Improving third-year medical students' competency in clinical moral reasoning: two interventions

P.J. Cummins, K.J. Mendis, R. Fallar, A. Favia, L.E. Frank, C. Plunkett, N. Gligorov, R. Rhodes

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Background: This article reports on the impact of two ethics interventions implemented for third-year medical students. Previous research validated our institution's model for assessing medical students' competency in medical ethics. Confident in our assessment model, the bioethics faculty sought to improve student performance. Methods: We designed and implemented two additions to the third-year medical ethics curriculum: a written ethics project with faculty feedback, and a standardized glossary of the bioethical concepts addressed by our curriculum. To measure the impact of the written ethics project, we compared students' scores on their comprehensive ethics assessment in 2011, prior to the curricular additions, to the 2013 scores of students who only received the written ethics assignment supplement. To measure the impact of the glossary we distributed it to half of the students sitting for the ethics assessment in 2013, and compared their scores with their classmates' who had not received the glossary. Results: The 2013 students who only received the written ethics project scored 12.5% higher than the 2011 students, and they displayed significant improvement in justifying a resolution of a clinical ethical dilemma. The 2013 students who received the glossary were significantly better at recognizing which principles and concepts of biomedical ethics were relevant to a clinical case and explaining how they created a conflict. Conclusions: Medical student competency in clinical moral reasoning is enhanced by written ethics projects, a faculty feedback component, and access to a glossary of ethical terms.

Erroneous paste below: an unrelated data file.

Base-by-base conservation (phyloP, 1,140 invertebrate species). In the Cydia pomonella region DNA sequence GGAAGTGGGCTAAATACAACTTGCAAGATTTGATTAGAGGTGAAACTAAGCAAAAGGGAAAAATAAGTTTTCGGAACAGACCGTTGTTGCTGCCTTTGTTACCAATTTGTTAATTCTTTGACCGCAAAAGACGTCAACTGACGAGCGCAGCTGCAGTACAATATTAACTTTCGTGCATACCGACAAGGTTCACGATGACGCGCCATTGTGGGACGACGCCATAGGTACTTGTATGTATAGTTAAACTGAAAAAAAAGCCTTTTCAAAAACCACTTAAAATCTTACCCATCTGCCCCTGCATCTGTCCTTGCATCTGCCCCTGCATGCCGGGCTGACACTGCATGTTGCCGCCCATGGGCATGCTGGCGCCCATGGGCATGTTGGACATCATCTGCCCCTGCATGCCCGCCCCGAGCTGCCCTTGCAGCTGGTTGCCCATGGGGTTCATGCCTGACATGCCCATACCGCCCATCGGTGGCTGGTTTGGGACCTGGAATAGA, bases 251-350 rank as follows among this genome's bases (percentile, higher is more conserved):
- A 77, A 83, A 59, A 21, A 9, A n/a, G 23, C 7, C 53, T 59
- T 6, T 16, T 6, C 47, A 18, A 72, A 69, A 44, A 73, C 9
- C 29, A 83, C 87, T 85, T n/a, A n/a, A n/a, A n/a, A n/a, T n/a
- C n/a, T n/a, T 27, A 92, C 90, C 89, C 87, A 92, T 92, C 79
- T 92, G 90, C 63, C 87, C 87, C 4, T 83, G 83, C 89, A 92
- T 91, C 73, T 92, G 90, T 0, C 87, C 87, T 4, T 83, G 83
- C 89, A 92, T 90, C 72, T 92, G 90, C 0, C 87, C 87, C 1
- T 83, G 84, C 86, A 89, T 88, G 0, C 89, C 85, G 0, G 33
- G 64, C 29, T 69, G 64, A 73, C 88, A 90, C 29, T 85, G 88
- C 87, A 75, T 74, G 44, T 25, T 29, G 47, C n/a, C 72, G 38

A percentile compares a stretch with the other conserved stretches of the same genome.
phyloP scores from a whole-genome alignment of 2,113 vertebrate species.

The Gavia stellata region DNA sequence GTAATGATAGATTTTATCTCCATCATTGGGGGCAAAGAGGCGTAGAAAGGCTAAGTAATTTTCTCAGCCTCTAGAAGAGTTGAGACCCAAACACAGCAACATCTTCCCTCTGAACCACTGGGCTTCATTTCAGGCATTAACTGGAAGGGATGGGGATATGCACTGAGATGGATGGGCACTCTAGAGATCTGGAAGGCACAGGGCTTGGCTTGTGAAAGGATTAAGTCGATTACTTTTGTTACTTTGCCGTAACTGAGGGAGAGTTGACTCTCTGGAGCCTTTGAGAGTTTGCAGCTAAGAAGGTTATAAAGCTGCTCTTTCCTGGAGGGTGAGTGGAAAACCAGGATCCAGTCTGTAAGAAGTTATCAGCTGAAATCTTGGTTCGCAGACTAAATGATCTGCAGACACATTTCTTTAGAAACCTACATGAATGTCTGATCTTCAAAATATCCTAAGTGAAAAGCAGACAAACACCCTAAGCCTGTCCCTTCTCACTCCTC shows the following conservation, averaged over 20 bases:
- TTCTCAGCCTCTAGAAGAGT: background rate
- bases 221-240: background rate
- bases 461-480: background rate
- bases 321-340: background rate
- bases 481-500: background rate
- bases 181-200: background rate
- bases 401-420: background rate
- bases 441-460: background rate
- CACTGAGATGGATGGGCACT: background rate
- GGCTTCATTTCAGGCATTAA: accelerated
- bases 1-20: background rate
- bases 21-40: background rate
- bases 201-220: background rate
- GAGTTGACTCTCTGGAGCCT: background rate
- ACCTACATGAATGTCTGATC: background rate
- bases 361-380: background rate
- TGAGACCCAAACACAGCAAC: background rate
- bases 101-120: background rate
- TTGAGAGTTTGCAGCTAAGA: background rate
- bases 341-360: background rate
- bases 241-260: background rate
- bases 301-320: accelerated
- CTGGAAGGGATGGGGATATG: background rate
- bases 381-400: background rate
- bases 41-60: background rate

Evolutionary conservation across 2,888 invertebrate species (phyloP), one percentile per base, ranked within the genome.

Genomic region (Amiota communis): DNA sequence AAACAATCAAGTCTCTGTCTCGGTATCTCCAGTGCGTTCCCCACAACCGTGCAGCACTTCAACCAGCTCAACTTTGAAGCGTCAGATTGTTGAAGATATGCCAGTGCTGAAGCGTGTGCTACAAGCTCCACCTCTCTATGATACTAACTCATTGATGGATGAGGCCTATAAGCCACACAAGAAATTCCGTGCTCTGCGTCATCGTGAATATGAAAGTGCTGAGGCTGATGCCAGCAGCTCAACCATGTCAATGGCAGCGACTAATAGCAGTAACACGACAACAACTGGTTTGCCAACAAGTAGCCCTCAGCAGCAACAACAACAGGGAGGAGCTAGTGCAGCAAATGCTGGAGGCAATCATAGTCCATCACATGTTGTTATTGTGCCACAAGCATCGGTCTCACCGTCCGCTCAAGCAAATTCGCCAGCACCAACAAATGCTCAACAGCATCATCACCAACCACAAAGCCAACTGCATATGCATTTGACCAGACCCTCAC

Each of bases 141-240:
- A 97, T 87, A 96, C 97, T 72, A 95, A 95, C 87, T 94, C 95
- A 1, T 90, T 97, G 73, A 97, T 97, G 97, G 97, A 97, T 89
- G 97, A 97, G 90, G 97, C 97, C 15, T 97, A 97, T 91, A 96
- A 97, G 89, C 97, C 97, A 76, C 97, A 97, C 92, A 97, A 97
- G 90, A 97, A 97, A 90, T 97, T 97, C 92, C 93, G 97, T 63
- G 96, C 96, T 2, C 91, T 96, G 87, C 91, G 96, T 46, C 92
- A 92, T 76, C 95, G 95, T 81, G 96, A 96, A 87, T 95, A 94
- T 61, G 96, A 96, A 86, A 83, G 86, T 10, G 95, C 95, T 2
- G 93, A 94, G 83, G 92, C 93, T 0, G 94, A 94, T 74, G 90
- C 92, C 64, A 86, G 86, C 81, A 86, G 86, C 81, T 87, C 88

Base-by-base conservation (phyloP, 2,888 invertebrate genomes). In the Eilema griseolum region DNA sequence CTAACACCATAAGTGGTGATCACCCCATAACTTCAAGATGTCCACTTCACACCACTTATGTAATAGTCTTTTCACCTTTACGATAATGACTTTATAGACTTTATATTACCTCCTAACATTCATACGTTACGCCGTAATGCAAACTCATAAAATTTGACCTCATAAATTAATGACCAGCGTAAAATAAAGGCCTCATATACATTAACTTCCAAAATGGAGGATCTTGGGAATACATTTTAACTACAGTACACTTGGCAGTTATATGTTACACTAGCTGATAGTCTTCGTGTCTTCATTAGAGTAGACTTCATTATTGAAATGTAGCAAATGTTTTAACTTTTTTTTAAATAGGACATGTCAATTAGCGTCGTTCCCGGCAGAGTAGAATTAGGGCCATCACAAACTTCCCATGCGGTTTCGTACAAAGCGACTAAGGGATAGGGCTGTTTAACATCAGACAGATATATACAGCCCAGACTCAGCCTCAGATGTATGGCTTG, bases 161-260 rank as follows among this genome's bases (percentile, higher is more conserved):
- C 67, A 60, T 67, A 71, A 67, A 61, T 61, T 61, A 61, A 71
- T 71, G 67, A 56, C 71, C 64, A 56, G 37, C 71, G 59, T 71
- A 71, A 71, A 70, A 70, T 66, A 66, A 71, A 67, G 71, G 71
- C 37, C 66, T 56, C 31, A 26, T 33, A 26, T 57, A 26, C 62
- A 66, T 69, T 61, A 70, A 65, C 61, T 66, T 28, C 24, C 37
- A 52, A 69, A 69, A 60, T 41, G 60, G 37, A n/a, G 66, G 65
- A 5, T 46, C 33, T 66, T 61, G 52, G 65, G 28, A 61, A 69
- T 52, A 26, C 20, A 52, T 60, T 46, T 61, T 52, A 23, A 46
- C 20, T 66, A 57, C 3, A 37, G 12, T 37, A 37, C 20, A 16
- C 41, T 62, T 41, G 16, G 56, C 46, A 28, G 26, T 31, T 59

Originele taal-2Engels
Pagina's (van-tot)140-148
Aantal pagina's9
TijdschriftAJOB Empirical Bioethics
Volume7
Nummer van het tijdschrift3
Vroegere onlinedatum24 jul 2015
DOI's
StatusGepubliceerd - 2016

Vingerafdruk

Clinical Competence
Medical Students
Ethics
medical student
moral philosophy
Students
Medical Ethics
Bioethics
student
medical ethics
Curriculum
Competency
Moral Reasoning
curriculum
bioethics
supplement
Glossary
Research

Citeer dit

Cummins, P.J. ; Mendis, K.J. ; Fallar, R. ; Favia, A. ; Frank, L.E. ; Plunkett, C. ; Gligorov, N. ; Rhodes, R. / Improving third-year medical students' competency in clinical moral reasoning : two interventions. In: AJOB Empirical Bioethics. 2016 ; Vol. 7, Nr. 3. blz. 140-148.
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title = "Improving third-year medical students' competency in clinical moral reasoning: two interventions",